“Shake all cares and business from our age…”
No one would deny that self-care is a hot button topic now. I am always fascinated by what starts a trend and this one is no exception. I learned to wonder about the inspiration for societal trending as a freshman in college, when my wonderful (crotchety and tough) history professor pointed out how architecture reflects the times–using the example of buildings constructed in the uncertain 1970s, with its pressures like the Vietnam War, Watergate, and the recent assassinations of so many prominent figures. He encouraged us to see how those tensions might be reflected in the fort-like structures erected in that era. My mind exploded as I thought about the high school I had just graduated from, opened in 1973, with slits for windows that made power outages (not uncommon in Texas) chaotic, high brick facades concealing any sign of the vulnerable humans inside.
So, as the topic of self-care is gaining momentum, I ask myself: is our emphasis on self-care in this period the result of news cycles that are difficult to get through without exasperation, or because uncertainty in markets and politics creates high levels of stress, or because of personal challenges and frustrations?
Whatever the cause, we are inundated with articles espousing hot baths, meditation, and time to get away–from the kids, from the pressures of work and home, from others. I wonder though that no one is proposing attending theatre as a mode of self-care….
I know, I know, you might say that I am biased (and you’d be correct), but hear me out. I believe that attending theatre–especially a theatre like the American Shakespeare Center–can be a healing experience. In a time of division like the one we live in, theatre’s ability to increase empathy and act as a place of catharsis might be more than self-care for individuals, it may actually be self-care for society as a whole.
When you go to see a play, you are choosing to embrace art, to put yourself above the tasks on your to-do list, to give yourself a couple of hours of respite from the world. When you choose to see a play at the American Shakespeare Center, where, as you may have heard, ‘We do it with the lights on,” you are also choosing to be part of a community celebrating the act of coming together in common purpose. But, without even choosing to do so, you are also increasing your empathy levels.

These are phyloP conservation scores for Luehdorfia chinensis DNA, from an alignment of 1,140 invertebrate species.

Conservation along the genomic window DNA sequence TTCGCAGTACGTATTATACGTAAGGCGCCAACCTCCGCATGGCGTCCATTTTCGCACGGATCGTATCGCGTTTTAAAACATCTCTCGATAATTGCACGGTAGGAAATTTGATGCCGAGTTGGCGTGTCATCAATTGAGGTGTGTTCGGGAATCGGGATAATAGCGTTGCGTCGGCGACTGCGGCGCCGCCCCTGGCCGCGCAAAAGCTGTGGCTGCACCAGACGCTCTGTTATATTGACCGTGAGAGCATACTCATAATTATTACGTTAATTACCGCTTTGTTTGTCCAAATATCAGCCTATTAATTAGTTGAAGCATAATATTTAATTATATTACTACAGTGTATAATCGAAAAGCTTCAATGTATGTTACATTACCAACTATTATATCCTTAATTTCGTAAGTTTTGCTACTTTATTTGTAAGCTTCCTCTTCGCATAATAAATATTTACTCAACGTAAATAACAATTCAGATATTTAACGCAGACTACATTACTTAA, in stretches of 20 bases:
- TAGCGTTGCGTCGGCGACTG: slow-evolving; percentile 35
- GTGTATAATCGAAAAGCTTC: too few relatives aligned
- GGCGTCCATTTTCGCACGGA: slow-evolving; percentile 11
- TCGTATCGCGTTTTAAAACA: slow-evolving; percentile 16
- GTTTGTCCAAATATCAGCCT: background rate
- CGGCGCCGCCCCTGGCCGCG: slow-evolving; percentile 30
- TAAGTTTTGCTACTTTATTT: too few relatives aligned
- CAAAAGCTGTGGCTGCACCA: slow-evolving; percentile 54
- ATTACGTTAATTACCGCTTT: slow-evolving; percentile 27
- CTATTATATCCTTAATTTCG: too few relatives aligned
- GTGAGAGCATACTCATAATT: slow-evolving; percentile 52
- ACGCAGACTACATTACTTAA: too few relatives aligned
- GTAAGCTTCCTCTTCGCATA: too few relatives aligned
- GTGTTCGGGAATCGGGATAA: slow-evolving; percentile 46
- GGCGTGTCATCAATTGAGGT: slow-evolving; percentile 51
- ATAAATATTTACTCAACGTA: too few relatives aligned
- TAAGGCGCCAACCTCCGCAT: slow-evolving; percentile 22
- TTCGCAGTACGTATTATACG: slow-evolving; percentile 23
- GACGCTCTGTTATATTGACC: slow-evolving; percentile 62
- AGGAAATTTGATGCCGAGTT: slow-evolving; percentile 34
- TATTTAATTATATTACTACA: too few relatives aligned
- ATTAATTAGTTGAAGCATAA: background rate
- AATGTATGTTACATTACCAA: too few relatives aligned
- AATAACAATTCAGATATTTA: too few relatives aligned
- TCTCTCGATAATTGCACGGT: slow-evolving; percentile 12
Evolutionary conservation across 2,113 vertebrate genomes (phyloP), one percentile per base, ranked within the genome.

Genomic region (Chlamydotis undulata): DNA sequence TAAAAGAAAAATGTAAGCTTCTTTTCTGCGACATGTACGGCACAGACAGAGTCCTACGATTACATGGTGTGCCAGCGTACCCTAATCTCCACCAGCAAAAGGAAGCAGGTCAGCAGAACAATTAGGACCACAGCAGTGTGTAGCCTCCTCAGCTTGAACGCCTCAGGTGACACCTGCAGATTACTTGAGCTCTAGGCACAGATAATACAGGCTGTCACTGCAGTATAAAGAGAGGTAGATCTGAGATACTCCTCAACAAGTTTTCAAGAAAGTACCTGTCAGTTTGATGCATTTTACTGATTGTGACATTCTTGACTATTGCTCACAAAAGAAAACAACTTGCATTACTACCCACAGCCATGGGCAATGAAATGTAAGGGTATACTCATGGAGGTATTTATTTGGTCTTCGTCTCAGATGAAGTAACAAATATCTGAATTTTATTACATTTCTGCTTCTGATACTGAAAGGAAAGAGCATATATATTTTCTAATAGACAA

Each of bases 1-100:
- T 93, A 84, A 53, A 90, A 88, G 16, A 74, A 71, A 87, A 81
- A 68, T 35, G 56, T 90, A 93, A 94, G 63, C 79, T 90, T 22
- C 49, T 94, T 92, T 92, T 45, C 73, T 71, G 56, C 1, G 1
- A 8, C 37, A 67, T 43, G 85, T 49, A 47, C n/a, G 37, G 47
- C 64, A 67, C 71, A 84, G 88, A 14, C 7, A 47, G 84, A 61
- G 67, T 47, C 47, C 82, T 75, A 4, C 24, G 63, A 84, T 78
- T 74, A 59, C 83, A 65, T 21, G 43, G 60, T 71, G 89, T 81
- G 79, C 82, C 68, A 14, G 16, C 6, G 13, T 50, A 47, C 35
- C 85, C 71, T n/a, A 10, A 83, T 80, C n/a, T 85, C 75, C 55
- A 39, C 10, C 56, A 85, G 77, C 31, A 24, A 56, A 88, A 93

In a study from the University of Arkansas that came out a few years ago, researchers demonstrated that high school students who attended a play–versus reading it or watching a movie–saw a measurable increase in empathy. In a follow-up that came out just recently, the study design showed increased levels of tolerance, social perspectives gained, and an increase in vocabulary and understanding–I would add one more positive piece that we have witnessed at ASC, which is that kids and adults who see (and “get”) Shakespeare feel smart, increasing their confidence along with the measures mentioned above.
When we share space with others, and when actors performing complex texts engage us in their story, we both leave our own world, and gain perspective to adjust our view when we return to it. We see how humans address challenges and gain insight into approaches we might take to address our own. We share light and air and laughter and tears which lets us know that we are not alone and that we are part of an ongoing story, stories of humans that have outlasted some nations. When we come together to see art in action, we palpably demonstrate a hope, a hope that conquers the current with the embrace of history and faith in the future.
Plays, playing, players, playhouses are the site of self-care because when we let the work of life go and come together to create, share, and reflect on art, we deny the stress of the present a place to roost and allow our breath to escape and our jaws to relax. I can’t think of anything that does so much for our mental and emotional state, both as individuals and our community as a whole.
Tell us some of the other ways seeing plays heals you in the comments below.